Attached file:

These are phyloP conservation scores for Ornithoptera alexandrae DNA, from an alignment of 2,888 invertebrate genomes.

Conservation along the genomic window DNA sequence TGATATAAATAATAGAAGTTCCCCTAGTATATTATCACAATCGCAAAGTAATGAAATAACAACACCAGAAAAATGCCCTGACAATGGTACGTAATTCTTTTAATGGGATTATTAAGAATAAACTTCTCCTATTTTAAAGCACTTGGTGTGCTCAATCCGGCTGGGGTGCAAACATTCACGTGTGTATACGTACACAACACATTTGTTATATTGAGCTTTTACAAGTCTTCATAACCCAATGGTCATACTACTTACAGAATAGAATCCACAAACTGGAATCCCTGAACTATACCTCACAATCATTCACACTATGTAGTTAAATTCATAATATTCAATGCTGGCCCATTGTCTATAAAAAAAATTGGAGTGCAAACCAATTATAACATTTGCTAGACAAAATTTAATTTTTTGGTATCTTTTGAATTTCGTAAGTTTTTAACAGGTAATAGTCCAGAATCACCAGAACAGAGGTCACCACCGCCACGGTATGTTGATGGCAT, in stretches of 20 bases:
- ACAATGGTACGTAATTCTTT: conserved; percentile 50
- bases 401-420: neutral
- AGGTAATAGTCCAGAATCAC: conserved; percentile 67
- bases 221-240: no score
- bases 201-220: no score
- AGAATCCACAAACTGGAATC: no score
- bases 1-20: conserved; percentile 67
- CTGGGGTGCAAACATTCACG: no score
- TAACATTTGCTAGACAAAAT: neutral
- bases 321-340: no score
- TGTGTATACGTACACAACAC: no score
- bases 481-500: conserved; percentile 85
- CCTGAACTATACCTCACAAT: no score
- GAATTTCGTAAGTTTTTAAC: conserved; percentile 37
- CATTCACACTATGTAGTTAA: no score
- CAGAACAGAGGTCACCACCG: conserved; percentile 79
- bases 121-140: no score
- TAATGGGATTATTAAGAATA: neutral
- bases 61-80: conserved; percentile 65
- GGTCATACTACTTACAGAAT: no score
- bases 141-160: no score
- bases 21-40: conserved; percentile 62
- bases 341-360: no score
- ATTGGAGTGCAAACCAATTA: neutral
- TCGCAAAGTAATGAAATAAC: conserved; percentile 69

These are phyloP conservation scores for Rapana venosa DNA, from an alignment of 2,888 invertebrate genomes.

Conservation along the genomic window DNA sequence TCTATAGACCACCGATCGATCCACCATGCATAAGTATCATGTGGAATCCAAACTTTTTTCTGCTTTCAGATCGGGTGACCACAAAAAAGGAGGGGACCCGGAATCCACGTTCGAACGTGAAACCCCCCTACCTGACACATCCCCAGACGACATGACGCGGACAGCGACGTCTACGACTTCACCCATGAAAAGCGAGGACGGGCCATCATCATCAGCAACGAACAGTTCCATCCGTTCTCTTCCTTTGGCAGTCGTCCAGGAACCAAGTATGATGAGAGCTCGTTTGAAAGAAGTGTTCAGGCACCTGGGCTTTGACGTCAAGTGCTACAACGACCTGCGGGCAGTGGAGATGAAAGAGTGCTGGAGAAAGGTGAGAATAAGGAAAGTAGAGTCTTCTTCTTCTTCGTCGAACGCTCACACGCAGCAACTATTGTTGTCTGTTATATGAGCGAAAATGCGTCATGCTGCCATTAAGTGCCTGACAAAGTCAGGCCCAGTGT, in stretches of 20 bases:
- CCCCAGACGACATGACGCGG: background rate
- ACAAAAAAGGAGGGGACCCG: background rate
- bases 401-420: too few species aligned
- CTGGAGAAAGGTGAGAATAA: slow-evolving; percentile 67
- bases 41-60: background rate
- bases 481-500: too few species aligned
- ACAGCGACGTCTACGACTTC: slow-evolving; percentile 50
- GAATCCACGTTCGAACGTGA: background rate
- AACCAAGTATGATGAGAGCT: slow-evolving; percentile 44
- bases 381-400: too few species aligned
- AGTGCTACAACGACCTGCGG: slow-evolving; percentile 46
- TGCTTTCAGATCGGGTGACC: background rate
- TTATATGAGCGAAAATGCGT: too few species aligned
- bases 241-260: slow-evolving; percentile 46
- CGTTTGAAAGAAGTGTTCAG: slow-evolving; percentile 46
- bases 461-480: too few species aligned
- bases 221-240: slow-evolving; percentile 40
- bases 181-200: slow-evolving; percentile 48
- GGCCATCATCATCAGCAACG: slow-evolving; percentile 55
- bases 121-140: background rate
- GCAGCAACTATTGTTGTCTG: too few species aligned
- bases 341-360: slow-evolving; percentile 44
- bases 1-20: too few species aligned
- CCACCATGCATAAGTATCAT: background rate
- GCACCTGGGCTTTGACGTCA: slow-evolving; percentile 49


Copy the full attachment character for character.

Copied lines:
These are phyloP conservation scores for Ornithoptera alexandrae DNA, from an alignment of 2,888 invertebrate genomes.

Conservation along the genomic window DNA sequence TGATATAAATAATAGAAGTTCCCCTAGTATATTATCACAATCGCAAAGTAATGAAATAACAACACCAGAAAAATGCCCTGACAATGGTACGTAATTCTTTTAATGGGATTATTAAGAATAAACTTCTCCTATTTTAAAGCACTTGGTGTGCTCAATCCGGCTGGGGTGCAAACATTCACGTGTGTATACGTACACAACACATTTGTTATATTGAGCTTTTACAAGTCTTCATAACCCAATGGTCATACTACTTACAGAATAGAATCCACAAACTGGAATCCCTGAACTATACCTCACAATCATTCACACTATGTAGTTAAATTCATAATATTCAATGCTGGCCCATTGTCTATAAAAAAAATTGGAGTGCAAACCAATTATAACATTTGCTAGACAAAATTTAATTTTTTGGTATCTTTTGAATTTCGTAAGTTTTTAACAGGTAATAGTCCAGAATCACCAGAACAGAGGTCACCACCGCCACGGTATGTTGATGGCAT, in stretches of 20 bases:
- ACAATGGTACGTAATTCTTT: conserved; percentile 50
- bases 401-420: neutral
- AGGTAATAGTCCAGAATCAC: conserved; percentile 67
- bases 221-240: no score
- bases 201-220: no score
- AGAATCCACAAACTGGAATC: no score
- bases 1-20: conserved; percentile 67
- CTGGGGTGCAAACATTCACG: no score
- TAACATTTGCTAGACAAAAT: neutral
- bases 321-340: no score
- TGTGTATACGTACACAACAC: no score
- bases 481-500: conserved; percentile 85
- CCTGAACTATACCTCACAAT: no score
- GAATTTCGTAAGTTTTTAAC: conserved; percentile 37
- CATTCACACTATGTAGTTAA: no score
- CAGAACAGAGGTCACCACCG: conserved; percentile 79
- bases 121-140: no score
- TAATGGGATTATTAAGAATA: neutral
- bases 61-80: conserved; percentile 65
- GGTCATACTACTTACAGAAT: no score
- bases 141-160: no score
- bases 21-40: conserved; percentile 62
- bases 341-360: no score
- ATTGGAGTGCAAACCAATTA: neutral
- TCGCAAAGTAATGAAATAAC: conserved; percentile 69

These are phyloP conservation scores for Rapana venosa DNA, from an alignment of 2,888 invertebrate genomes.

Conservation along the genomic window DNA sequence TCTATAGACCACCGATCGATCCACCATGCATAAGTATCATGTGGAATCCAAACTTTTTTCTGCTTTCAGATCGGGTGACCACAAAAAAGGAGGGGACCCGGAATCCACGTTCGAACGTGAAACCCCCCTACCTGACACATCCCCAGACGACATGACGCGGACAGCGACGTCTACGACTTCACCCATGAAAAGCGAGGACGGGCCATCATCATCAGCAACGAACAGTTCCATCCGTTCTCTTCCTTTGGCAGTCGTCCAGGAACCAAGTATGATGAGAGCTCGTTTGAAAGAAGTGTTCAGGCACCTGGGCTTTGACGTCAAGTGCTACAACGACCTGCGGGCAGTGGAGATGAAAGAGTGCTGGAGAAAGGTGAGAATAAGGAAAGTAGAGTCTTCTTCTTCTTCGTCGAACGCTCACACGCAGCAACTATTGTTGTCTGTTATATGAGCGAAAATGCGTCATGCTGCCATTAAGTGCCTGACAAAGTCAGGCCCAGTGT, in stretches of 20 bases:
- CCCCAGACGACATGACGCGG: background rate
- ACAAAAAAGGAGGGGACCCG: background rate
- bases 401-420: too few species aligned
- CTGGAGAAAGGTGAGAATAA: slow-evolving; percentile 67
- bases 41-60: background rate
- bases 481-500: too few species aligned
- ACAGCGACGTCTACGACTTC: slow-evolving; percentile 50
- GAATCCACGTTCGAACGTGA: background rate
- AACCAAGTATGATGAGAGCT: slow-evolving; percentile 44
- bases 381-400: too few species aligned
- AGTGCTACAACGACCTGCGG: slow-evolving; percentile 46
- TGCTTTCAGATCGGGTGACC: background rate
- TTATATGAGCGAAAATGCGT: too few species aligned
- bases 241-260: slow-evolving; percentile 46
- CGTTTGAAAGAAGTGTTCAG: slow-evolving; percentile 46
- bases 461-480: too few species aligned
- bases 221-240: slow-evolving; percentile 40
- bases 181-200: slow-evolving; percentile 48
- GGCCATCATCATCAGCAACG: slow-evolving; percentile 55
- bases 121-140: background rate
- GCAGCAACTATTGTTGTCTG: too few species aligned
- bases 341-360: slow-evolving; percentile 44
- bases 1-20: too few species aligned
- CCACCATGCATAAGTATCAT: background rate
- GCACCTGGGCTTTGACGTCA: slow-evolving; percentile 49